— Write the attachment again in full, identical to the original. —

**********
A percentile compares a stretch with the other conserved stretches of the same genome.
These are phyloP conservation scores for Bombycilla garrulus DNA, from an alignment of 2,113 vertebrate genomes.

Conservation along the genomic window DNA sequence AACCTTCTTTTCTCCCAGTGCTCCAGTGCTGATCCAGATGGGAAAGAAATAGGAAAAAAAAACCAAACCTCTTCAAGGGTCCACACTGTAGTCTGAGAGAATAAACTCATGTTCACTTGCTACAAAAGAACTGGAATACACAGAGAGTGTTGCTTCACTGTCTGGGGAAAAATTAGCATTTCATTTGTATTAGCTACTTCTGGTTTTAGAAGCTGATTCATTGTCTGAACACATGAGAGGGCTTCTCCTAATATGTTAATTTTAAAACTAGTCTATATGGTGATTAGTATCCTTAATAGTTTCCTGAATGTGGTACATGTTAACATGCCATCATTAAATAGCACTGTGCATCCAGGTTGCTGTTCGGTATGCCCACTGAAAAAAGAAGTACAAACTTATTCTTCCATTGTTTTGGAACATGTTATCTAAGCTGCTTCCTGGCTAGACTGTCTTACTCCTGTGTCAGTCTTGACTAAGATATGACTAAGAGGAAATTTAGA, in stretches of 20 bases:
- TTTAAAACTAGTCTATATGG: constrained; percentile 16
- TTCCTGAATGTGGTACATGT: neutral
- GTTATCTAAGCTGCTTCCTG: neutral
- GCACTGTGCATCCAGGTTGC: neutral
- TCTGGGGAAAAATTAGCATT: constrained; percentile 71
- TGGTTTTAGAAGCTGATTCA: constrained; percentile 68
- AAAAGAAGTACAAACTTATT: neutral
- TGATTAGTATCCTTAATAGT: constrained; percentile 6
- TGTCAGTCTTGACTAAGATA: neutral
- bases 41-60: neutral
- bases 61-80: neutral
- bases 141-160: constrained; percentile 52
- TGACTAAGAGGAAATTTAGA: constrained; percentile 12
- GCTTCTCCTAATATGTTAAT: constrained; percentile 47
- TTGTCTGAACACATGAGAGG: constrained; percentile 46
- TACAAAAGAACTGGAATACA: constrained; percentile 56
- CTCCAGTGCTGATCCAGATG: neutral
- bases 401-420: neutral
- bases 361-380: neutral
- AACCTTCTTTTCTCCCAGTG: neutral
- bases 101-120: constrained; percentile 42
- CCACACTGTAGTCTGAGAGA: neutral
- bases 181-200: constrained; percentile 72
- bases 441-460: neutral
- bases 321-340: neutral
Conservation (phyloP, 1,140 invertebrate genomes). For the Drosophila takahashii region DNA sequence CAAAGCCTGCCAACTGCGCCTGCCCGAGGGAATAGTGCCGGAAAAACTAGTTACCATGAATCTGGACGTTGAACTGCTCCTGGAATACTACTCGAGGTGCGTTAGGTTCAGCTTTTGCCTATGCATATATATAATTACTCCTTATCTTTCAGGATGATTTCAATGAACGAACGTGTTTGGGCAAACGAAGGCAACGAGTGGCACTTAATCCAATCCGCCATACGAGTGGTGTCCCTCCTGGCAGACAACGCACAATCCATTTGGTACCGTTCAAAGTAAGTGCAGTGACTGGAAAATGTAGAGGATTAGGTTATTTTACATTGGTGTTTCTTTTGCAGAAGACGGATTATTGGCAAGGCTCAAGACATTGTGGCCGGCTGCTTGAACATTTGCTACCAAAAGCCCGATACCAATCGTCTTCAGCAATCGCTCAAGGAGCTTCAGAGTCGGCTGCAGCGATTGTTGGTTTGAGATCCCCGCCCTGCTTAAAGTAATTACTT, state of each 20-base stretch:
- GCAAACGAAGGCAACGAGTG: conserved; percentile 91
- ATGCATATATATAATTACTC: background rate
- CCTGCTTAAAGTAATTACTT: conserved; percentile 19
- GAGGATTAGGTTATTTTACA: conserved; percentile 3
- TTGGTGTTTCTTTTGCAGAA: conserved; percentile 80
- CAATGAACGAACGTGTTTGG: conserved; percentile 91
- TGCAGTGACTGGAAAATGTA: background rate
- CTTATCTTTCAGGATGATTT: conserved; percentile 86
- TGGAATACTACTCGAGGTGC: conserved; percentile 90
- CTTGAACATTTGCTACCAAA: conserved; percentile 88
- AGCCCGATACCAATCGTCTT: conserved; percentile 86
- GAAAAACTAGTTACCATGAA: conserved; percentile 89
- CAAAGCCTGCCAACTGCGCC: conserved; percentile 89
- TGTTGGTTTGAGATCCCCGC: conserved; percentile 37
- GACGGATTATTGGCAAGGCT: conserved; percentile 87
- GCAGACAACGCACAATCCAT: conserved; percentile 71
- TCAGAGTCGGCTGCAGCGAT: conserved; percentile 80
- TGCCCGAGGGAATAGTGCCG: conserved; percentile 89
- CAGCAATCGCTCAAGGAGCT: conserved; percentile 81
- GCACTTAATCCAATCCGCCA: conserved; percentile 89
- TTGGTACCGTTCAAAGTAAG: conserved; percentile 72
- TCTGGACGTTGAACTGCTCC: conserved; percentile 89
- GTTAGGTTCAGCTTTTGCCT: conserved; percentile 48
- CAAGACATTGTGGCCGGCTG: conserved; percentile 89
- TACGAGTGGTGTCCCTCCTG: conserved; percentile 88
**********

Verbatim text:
A percentile compares a stretch with the other conserved stretches of the same genome.
These are phyloP conservation scores for Bombycilla garrulus DNA, from an alignment of 2,113 vertebrate genomes.

Conservation along the genomic window DNA sequence AACCTTCTTTTCTCCCAGTGCTCCAGTGCTGATCCAGATGGGAAAGAAATAGGAAAAAAAAACCAAACCTCTTCAAGGGTCCACACTGTAGTCTGAGAGAATAAACTCATGTTCACTTGCTACAAAAGAACTGGAATACACAGAGAGTGTTGCTTCACTGTCTGGGGAAAAATTAGCATTTCATTTGTATTAGCTACTTCTGGTTTTAGAAGCTGATTCATTGTCTGAACACATGAGAGGGCTTCTCCTAATATGTTAATTTTAAAACTAGTCTATATGGTGATTAGTATCCTTAATAGTTTCCTGAATGTGGTACATGTTAACATGCCATCATTAAATAGCACTGTGCATCCAGGTTGCTGTTCGGTATGCCCACTGAAAAAAGAAGTACAAACTTATTCTTCCATTGTTTTGGAACATGTTATCTAAGCTGCTTCCTGGCTAGACTGTCTTACTCCTGTGTCAGTCTTGACTAAGATATGACTAAGAGGAAATTTAGA, in stretches of 20 bases:
- TTTAAAACTAGTCTATATGG: constrained; percentile 16
- TTCCTGAATGTGGTACATGT: neutral
- GTTATCTAAGCTGCTTCCTG: neutral
- GCACTGTGCATCCAGGTTGC: neutral
- TCTGGGGAAAAATTAGCATT: constrained; percentile 71
- TGGTTTTAGAAGCTGATTCA: constrained; percentile 68
- AAAAGAAGTACAAACTTATT: neutral
- TGATTAGTATCCTTAATAGT: constrained; percentile 6
- TGTCAGTCTTGACTAAGATA: neutral
- bases 41-60: neutral
- bases 61-80: neutral
- bases 141-160: constrained; percentile 52
- TGACTAAGAGGAAATTTAGA: constrained; percentile 12
- GCTTCTCCTAATATGTTAAT: constrained; percentile 47
- TTGTCTGAACACATGAGAGG: constrained; percentile 46
- TACAAAAGAACTGGAATACA: constrained; percentile 56
- CTCCAGTGCTGATCCAGATG: neutral
- bases 401-420: neutral
- bases 361-380: neutral
- AACCTTCTTTTCTCCCAGTG: neutral
- bases 101-120: constrained; percentile 42
- CCACACTGTAGTCTGAGAGA: neutral
- bases 181-200: constrained; percentile 72
- bases 441-460: neutral
- bases 321-340: neutral
Conservation (phyloP, 1,140 invertebrate genomes). For the Drosophila takahashii region DNA sequence CAAAGCCTGCCAACTGCGCCTGCCCGAGGGAATAGTGCCGGAAAAACTAGTTACCATGAATCTGGACGTTGAACTGCTCCTGGAATACTACTCGAGGTGCGTTAGGTTCAGCTTTTGCCTATGCATATATATAATTACTCCTTATCTTTCAGGATGATTTCAATGAACGAACGTGTTTGGGCAAACGAAGGCAACGAGTGGCACTTAATCCAATCCGCCATACGAGTGGTGTCCCTCCTGGCAGACAACGCACAATCCATTTGGTACCGTTCAAAGTAAGTGCAGTGACTGGAAAATGTAGAGGATTAGGTTATTTTACATTGGTGTTTCTTTTGCAGAAGACGGATTATTGGCAAGGCTCAAGACATTGTGGCCGGCTGCTTGAACATTTGCTACCAAAAGCCCGATACCAATCGTCTTCAGCAATCGCTCAAGGAGCTTCAGAGTCGGCTGCAGCGATTGTTGGTTTGAGATCCCCGCCCTGCTTAAAGTAATTACTT, state of each 20-base stretch:
- GCAAACGAAGGCAACGAGTG: conserved; percentile 91
- ATGCATATATATAATTACTC: background rate
- CCTGCTTAAAGTAATTACTT: conserved; percentile 19
- GAGGATTAGGTTATTTTACA: conserved; percentile 3
- TTGGTGTTTCTTTTGCAGAA: conserved; percentile 80
- CAATGAACGAACGTGTTTGG: conserved; percentile 91
- TGCAGTGACTGGAAAATGTA: background rate
- CTTATCTTTCAGGATGATTT: conserved; percentile 86
- TGGAATACTACTCGAGGTGC: conserved; percentile 90
- CTTGAACATTTGCTACCAAA: conserved; percentile 88
- AGCCCGATACCAATCGTCTT: conserved; percentile 86
- GAAAAACTAGTTACCATGAA: conserved; percentile 89
- CAAAGCCTGCCAACTGCGCC: conserved; percentile 89
- TGTTGGTTTGAGATCCCCGC: conserved; percentile 37
- GACGGATTATTGGCAAGGCT: conserved; percentile 87
- GCAGACAACGCACAATCCAT: conserved; percentile 71
- TCAGAGTCGGCTGCAGCGAT: conserved; percentile 80
- TGCCCGAGGGAATAGTGCCG: conserved; percentile 89
- CAGCAATCGCTCAAGGAGCT: conserved; percentile 81
- GCACTTAATCCAATCCGCCA: conserved; percentile 89
- TTGGTACCGTTCAAAGTAAG: conserved; percentile 72
- TCTGGACGTTGAACTGCTCC: conserved; percentile 89
- GTTAGGTTCAGCTTTTGCCT: conserved; percentile 48
- CAAGACATTGTGGCCGGCTG: conserved; percentile 89
- TACGAGTGGTGTCCCTCCTG: conserved; percentile 88